To illuminate this difference let’s pursue a thought experiment using Legos. Let’s say 748 of us are collectively trying to build a Star Wars interceptor with Legos. Each of us has a Lego piece to this interceptor. If we were to work together to assemble this interceptor we would be collaborating. We would judge our success by measuring the accuracy and speed by which we were able to build this interceptor. The interceptor is the collaborative product we are trying to advance. I will continue to use this Lego thought experiment throughout the remainder of this multi-part blog.

Lego Interceptor Pitch

It is ironic that our most ubiquitous collaboration tool, email, isn’t a very good collaboration tool. It is a highly successful communication tool. It has been so successful that it has become the default for IT based human interactions. Regardless of whether or not it is an effective tool for those interactions. In the next blogs I’ll examine a few of the primary characteristics that make it a great communication mechanism but a poor collaboration tool.

Ok, let’s hear your feedback. I’m sure some e-mail zealots out there are already fuming :-)

11 Comments »

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11 responses so far ↓

  • 1 Phil Mayer   August 30, 2013 at 4:09 am

    This is an amazing article that really hits the nail on the head when it comes to email’s flaws!

    You should definitely check out our service SquadMail (www.squadmail.com) that makes email collaborative by letting you share synchronized gmail labels (or any IMAP email folder) with others (think: “Dropbox for email).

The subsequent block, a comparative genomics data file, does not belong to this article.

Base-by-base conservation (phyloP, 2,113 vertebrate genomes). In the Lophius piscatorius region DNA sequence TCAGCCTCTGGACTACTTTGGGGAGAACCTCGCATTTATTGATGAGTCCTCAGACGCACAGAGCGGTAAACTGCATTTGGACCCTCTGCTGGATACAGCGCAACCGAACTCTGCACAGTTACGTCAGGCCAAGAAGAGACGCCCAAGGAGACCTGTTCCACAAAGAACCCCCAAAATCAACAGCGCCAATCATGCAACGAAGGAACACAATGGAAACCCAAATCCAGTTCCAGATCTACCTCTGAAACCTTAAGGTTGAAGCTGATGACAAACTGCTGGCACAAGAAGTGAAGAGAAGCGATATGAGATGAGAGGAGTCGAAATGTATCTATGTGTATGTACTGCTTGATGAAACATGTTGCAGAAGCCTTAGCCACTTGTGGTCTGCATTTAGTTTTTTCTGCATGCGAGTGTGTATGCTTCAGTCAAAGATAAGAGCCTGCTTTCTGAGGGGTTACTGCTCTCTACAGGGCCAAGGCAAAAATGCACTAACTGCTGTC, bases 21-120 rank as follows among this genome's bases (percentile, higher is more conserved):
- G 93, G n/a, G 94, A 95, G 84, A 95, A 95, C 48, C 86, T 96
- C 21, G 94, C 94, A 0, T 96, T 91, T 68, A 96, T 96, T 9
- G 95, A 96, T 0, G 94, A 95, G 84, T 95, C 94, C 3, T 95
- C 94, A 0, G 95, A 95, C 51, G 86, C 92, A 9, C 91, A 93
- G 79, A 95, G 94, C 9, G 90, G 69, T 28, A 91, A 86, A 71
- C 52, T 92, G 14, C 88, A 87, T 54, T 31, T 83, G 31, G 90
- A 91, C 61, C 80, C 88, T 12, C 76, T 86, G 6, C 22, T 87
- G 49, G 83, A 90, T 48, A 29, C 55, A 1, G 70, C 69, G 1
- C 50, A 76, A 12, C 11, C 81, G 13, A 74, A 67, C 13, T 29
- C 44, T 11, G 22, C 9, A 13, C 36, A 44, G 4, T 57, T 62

Instead of CCing your entire team on an email, simply apply a shared label to it and it’ll show up in just the right place in your colleagues’ inboxes.

    Additionally, each label also gets its own email address so that you can email groups directly or set up inboxes in your email client for receiving newsletters etc.

    Let me know what you think about it!

  • 2 Robert   August 30, 2013 at 8:15 am

    One problem is that my relationship with people is rarely for just one collaboration unit. Collaboration is usually focused on a specific task (as per the example). E-mail is task agnostic. People have fewer mail boxes than things they are collaborating on. Minimizing places one has to look for information is usually a personal goal that conflicts with collaboration system.

  • 3 Gerry Carr   August 30, 2013 at 10:13 am

    Robert